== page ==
Energy efficiency: EU to become a global role model

14. April 2024
European Commission

Renewable energies, transport, buildings and education - on 14 April 2024, the EU Citizens' Panel on Energy Efficiency adopted 13 recommendations.

On three weekends in February, March and April 2024, 150 randomly selected citizens from each of the 27 EU Member States came together in Brussels to formulate, with the help of experts, concrete recommendations to one of the key initiatives of the 2024 Commission work programme. They brought in a citizens' perspective on how to increase energy efficiency.

Energy efficiency generally describes the ratio of a certain benefit - for example the provision of light or heat - to its energy consumption. The less energy is used, the more energy-efficient a product or service is.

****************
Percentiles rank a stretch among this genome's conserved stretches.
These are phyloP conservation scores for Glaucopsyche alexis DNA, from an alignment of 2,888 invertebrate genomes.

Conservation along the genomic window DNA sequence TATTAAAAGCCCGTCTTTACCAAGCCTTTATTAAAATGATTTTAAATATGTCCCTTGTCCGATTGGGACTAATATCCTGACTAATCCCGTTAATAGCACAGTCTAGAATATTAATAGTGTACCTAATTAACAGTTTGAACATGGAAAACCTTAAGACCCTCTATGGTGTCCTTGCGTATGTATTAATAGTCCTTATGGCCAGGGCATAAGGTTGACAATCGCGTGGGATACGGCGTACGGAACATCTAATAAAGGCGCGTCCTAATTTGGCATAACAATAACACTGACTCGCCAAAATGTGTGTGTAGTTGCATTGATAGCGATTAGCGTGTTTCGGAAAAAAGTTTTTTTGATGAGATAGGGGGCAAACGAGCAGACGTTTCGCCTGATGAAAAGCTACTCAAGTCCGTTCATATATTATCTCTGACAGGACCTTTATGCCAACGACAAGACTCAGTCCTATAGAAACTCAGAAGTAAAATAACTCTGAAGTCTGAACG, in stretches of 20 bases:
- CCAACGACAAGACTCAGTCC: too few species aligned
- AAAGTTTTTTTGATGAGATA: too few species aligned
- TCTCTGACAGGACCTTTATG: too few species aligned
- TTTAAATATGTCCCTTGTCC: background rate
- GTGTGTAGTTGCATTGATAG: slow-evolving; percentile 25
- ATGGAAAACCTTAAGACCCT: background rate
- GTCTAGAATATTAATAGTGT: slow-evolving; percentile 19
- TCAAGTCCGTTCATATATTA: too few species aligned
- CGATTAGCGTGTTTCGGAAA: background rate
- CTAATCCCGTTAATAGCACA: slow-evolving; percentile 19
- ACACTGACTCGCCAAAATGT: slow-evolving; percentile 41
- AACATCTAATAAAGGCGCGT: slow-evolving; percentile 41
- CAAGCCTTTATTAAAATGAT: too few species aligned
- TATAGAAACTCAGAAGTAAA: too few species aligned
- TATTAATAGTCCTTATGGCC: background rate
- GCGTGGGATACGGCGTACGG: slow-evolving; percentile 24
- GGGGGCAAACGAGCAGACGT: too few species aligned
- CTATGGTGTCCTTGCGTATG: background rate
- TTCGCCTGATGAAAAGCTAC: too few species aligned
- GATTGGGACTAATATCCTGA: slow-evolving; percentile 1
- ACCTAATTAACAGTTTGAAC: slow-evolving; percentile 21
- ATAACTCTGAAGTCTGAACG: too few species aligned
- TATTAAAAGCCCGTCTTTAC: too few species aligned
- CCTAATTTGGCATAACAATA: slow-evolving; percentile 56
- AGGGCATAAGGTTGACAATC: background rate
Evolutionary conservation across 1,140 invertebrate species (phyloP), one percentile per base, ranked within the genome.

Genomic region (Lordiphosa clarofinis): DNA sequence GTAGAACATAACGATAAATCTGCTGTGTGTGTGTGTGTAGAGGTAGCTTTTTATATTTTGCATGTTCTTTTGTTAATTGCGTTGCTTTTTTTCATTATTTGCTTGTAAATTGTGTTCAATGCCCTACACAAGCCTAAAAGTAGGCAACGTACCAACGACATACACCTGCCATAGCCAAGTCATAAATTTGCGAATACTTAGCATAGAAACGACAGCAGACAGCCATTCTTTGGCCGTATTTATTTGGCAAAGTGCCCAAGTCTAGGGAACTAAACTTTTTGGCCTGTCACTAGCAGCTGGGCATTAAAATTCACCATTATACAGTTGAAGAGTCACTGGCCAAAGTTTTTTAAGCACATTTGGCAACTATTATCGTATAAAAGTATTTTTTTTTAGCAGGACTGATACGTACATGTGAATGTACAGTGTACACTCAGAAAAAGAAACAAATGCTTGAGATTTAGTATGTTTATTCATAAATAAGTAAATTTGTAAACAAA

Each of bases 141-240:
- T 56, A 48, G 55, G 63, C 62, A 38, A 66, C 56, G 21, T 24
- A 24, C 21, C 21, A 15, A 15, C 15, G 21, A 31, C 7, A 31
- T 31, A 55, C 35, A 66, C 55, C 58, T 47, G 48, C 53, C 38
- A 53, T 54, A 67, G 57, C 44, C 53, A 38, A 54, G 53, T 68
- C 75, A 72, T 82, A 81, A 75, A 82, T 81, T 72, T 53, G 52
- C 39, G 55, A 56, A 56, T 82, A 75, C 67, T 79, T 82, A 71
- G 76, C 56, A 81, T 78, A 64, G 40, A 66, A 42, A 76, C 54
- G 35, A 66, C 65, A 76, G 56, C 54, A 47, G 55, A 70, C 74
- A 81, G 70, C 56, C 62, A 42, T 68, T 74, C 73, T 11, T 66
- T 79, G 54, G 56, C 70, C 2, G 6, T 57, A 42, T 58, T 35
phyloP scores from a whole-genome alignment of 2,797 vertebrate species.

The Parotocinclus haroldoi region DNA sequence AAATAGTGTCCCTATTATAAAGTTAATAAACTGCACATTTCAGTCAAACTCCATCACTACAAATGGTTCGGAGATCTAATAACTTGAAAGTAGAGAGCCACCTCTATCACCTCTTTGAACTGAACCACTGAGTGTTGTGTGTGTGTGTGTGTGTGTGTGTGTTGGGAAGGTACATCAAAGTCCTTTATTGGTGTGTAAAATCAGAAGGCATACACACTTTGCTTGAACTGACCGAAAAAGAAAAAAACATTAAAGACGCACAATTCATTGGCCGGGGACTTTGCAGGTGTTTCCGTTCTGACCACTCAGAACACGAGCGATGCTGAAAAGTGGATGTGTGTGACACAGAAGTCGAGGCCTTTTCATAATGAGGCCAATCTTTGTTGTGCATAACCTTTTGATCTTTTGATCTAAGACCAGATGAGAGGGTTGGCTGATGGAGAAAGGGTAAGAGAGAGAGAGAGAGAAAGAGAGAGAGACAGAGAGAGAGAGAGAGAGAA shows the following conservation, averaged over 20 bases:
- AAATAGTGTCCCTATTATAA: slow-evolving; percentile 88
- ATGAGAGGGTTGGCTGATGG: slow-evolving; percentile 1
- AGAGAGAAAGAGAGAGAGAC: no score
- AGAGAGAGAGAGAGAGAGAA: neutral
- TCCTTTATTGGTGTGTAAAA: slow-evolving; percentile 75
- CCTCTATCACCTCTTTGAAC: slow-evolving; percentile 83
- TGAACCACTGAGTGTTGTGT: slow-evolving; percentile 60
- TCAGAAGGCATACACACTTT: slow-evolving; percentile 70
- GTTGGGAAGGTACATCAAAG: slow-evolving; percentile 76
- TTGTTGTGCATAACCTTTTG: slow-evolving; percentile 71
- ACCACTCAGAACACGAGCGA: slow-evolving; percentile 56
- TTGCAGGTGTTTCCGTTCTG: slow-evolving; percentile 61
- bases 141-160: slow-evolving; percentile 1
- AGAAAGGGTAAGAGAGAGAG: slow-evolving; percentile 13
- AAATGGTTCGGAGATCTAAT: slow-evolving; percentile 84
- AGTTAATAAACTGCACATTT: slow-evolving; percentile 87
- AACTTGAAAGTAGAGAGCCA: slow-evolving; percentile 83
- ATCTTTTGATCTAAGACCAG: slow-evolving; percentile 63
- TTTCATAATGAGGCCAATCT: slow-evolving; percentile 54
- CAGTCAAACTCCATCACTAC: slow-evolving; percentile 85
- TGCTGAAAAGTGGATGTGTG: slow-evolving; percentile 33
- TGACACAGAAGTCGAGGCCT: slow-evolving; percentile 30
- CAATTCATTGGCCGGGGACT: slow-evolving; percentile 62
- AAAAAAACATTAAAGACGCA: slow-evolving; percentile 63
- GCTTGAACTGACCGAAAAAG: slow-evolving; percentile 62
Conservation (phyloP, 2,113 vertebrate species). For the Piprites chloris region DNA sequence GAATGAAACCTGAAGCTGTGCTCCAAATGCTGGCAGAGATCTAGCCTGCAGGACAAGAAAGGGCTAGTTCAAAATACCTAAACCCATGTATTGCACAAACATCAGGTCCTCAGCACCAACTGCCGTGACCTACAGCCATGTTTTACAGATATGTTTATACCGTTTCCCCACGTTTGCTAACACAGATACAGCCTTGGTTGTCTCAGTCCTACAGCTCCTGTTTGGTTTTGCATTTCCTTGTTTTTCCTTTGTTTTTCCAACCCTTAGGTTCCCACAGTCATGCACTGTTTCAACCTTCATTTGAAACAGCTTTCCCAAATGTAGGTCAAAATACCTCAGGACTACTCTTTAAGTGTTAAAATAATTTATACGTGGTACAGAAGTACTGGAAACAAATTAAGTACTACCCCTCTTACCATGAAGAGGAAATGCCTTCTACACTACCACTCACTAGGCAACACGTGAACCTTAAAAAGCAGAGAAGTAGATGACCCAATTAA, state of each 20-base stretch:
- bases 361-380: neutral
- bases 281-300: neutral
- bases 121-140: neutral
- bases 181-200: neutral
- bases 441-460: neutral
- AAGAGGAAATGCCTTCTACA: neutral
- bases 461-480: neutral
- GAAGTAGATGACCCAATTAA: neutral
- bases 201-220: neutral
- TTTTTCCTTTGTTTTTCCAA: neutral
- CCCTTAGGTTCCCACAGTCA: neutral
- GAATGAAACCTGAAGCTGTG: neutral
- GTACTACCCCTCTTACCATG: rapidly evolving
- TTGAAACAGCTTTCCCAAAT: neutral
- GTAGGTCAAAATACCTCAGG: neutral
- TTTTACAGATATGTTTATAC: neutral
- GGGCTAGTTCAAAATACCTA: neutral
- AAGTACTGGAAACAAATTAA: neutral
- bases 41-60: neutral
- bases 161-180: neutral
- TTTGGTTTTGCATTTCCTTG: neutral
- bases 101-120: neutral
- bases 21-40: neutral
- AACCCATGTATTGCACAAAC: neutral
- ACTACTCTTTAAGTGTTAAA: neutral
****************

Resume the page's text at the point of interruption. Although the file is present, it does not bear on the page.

Making local public transport more attractive

In order to use energy more effectively, the participants in the citizens' panel suggest making public transport more attractive. "Get goods off the road, get people out of planes, and introduce a 'railway first principle'", demand the panel participants.

The EU should expand measures for greater energy efficiency in buildings, ensure a better supply of qualified labour in the field of energy efficiency and invest in green education. The implementation of EU directives for greater energy efficiency should be ensured by monitoring their implementation.

Supporting energy cooperatives